I looked at my Mom. I looked around the table. Eventually, I made eye contact with JoAnne and then she laughed. And so did we, until our eyes watered. Finally, wiping away tears, she removed the fly, picked up her bun, shrugged her shoulders and took another bite. I sort of fell in love with her. Not a teen boy crush thing but something else, something better, something genuine when so much of our teen days were about bullshitting each other to elevate ourselves on some imaginary cool scale. It was the beginning of an unforgettable friendship. 

JoAnne was determined to become a doctor. Close to six feet tall, she had blue eyes and short brown hair. Small scars dotted her arms where she scratched her childhood mosquito bites. She had long fingers, beautiful, womanly hands. She was heavy and thick-waisted and loved bright clothing. She liked to cook and eat chips and dip and read romance novels and dogear the sex scenes; she liked to dance and swim and play pranks and was known to flash her boobs unexpectedly. She liked men more than anything, the kind of men that did not seem to pay attention to her. She liked to get her hair done and wear dresses and do her nails, yet she wasn't at all precious. She loved to dance and sing along, loudly. She owned a cap that said, "I'm fat but you're ugly and I can diet." She loved movies, especially scary ones but she herself was a comedy. She laughed. All. The. Time. And everyone laughed with her. JoAnne could quickly make others laugh, feel at ease, feel appreciated, feel included. Over the next seven years, I discovered that she struggled to feel that herself.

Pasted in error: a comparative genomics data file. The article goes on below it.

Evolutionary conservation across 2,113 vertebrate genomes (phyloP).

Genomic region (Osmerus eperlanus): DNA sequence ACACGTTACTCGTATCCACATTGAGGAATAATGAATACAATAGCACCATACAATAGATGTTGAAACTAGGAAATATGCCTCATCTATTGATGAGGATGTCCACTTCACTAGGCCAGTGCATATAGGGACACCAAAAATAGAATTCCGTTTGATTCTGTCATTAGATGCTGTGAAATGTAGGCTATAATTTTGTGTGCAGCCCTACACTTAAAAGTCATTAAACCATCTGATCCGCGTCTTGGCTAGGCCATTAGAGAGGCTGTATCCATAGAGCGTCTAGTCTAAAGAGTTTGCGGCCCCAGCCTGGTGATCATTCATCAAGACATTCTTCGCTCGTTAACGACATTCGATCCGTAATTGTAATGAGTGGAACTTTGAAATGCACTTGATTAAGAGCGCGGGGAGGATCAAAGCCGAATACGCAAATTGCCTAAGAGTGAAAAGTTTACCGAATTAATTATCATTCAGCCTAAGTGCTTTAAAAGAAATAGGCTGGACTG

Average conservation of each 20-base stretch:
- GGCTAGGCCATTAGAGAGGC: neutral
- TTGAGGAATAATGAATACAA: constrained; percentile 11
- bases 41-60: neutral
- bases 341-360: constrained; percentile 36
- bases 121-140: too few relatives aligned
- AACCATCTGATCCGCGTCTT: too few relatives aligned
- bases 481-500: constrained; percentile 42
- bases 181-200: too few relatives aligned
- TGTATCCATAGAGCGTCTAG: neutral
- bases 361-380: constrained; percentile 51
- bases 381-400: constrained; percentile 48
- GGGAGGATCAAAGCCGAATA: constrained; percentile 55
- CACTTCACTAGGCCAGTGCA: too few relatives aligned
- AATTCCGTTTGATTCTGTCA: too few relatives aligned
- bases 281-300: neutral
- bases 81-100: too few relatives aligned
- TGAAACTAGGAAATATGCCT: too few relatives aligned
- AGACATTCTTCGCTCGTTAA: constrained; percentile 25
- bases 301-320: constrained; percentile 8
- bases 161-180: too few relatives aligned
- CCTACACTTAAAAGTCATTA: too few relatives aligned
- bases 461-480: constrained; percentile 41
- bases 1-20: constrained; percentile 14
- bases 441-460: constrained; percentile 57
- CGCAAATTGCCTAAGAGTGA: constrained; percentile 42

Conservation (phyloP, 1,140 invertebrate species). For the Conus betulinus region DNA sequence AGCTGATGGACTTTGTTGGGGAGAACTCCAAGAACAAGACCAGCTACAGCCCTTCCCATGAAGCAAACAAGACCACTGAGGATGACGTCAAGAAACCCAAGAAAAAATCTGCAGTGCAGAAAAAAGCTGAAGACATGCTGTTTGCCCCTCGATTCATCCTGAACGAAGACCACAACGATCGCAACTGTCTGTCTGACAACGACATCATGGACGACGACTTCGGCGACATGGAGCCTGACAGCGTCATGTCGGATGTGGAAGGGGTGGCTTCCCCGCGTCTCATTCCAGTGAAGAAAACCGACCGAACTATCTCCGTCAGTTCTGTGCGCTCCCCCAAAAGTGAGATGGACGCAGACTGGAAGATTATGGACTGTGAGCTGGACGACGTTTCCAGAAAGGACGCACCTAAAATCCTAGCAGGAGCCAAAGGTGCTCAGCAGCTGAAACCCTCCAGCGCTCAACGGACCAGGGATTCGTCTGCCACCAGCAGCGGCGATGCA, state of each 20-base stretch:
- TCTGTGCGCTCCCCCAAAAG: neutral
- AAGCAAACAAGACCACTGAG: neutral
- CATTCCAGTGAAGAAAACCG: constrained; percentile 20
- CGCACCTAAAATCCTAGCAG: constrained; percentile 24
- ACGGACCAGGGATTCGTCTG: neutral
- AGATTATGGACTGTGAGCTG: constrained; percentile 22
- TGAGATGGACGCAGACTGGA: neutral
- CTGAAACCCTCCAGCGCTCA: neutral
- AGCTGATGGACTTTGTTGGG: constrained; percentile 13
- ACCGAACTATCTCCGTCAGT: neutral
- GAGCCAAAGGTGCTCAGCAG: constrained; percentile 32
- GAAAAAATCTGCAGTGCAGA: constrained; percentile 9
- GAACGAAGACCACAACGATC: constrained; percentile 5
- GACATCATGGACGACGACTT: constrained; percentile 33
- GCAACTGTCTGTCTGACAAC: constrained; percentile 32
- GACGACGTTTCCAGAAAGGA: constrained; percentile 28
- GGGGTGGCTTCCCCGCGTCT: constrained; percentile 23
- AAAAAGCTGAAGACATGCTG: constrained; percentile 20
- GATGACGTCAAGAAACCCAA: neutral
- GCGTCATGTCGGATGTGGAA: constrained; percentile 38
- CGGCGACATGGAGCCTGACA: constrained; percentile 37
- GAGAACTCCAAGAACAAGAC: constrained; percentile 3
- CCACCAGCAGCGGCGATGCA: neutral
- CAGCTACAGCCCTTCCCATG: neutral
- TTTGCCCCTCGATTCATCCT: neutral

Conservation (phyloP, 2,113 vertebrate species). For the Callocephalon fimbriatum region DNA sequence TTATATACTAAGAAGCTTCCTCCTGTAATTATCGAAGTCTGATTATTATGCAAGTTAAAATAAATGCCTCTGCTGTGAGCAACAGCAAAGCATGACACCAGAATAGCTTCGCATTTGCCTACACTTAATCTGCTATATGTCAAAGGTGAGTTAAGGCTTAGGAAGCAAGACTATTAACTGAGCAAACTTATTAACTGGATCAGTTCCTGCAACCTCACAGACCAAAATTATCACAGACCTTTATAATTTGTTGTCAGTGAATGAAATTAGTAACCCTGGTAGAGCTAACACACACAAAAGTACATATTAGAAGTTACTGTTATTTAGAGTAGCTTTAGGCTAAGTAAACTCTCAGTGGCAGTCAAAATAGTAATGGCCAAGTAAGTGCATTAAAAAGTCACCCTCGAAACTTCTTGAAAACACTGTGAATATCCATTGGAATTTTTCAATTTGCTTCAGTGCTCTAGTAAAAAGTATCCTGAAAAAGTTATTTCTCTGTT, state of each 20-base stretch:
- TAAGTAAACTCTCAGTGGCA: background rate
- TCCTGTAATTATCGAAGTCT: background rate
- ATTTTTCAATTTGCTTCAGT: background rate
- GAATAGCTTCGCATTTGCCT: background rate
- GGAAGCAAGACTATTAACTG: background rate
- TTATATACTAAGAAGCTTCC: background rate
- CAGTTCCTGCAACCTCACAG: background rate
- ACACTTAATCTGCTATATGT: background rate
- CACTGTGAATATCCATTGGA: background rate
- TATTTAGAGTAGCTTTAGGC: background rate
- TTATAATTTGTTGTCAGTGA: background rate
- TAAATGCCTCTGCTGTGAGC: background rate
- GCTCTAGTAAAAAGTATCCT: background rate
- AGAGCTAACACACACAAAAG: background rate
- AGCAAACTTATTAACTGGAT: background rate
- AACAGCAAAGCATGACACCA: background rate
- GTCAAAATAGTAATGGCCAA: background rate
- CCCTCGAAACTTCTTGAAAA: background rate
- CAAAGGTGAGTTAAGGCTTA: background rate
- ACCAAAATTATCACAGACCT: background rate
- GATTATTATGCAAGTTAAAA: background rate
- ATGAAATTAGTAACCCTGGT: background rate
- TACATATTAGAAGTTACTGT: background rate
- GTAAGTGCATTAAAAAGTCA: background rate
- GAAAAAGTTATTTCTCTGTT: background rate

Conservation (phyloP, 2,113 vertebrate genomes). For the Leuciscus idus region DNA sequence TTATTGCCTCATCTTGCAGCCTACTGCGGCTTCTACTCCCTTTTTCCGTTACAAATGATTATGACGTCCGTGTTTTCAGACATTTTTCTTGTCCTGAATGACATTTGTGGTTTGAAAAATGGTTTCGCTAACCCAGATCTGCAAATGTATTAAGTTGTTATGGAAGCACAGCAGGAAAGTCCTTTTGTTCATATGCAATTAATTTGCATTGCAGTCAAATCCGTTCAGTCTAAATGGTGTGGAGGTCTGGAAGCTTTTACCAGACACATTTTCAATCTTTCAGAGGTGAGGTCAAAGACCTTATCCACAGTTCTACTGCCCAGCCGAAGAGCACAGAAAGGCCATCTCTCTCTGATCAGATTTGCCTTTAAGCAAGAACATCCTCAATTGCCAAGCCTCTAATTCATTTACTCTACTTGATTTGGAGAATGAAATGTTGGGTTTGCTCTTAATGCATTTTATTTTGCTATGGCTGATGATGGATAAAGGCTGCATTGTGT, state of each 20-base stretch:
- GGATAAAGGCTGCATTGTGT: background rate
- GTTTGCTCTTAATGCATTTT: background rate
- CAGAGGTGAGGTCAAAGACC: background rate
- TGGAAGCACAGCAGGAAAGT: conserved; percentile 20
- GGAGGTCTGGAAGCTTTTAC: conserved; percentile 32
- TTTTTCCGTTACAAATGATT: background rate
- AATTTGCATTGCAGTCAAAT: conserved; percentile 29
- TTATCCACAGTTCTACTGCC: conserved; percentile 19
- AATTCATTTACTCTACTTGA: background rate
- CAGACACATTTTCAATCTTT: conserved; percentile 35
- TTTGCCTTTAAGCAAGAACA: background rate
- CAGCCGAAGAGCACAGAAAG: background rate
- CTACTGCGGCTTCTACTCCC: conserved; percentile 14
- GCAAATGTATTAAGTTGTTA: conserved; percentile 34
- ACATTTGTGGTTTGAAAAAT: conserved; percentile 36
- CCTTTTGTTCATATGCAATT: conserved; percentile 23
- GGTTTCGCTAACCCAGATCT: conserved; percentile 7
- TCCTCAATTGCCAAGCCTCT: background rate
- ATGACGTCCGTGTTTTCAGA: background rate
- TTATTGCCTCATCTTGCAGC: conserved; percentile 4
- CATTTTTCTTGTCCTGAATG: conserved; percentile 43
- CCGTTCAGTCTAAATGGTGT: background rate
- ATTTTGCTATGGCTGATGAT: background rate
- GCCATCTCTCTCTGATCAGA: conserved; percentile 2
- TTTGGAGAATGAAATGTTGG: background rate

JoAnne died the night of her 21st birthday. She was so young. I've lived more than twice her life now. One could say she barely lived at all, but the truth is that she grabbed life by the shirt most days.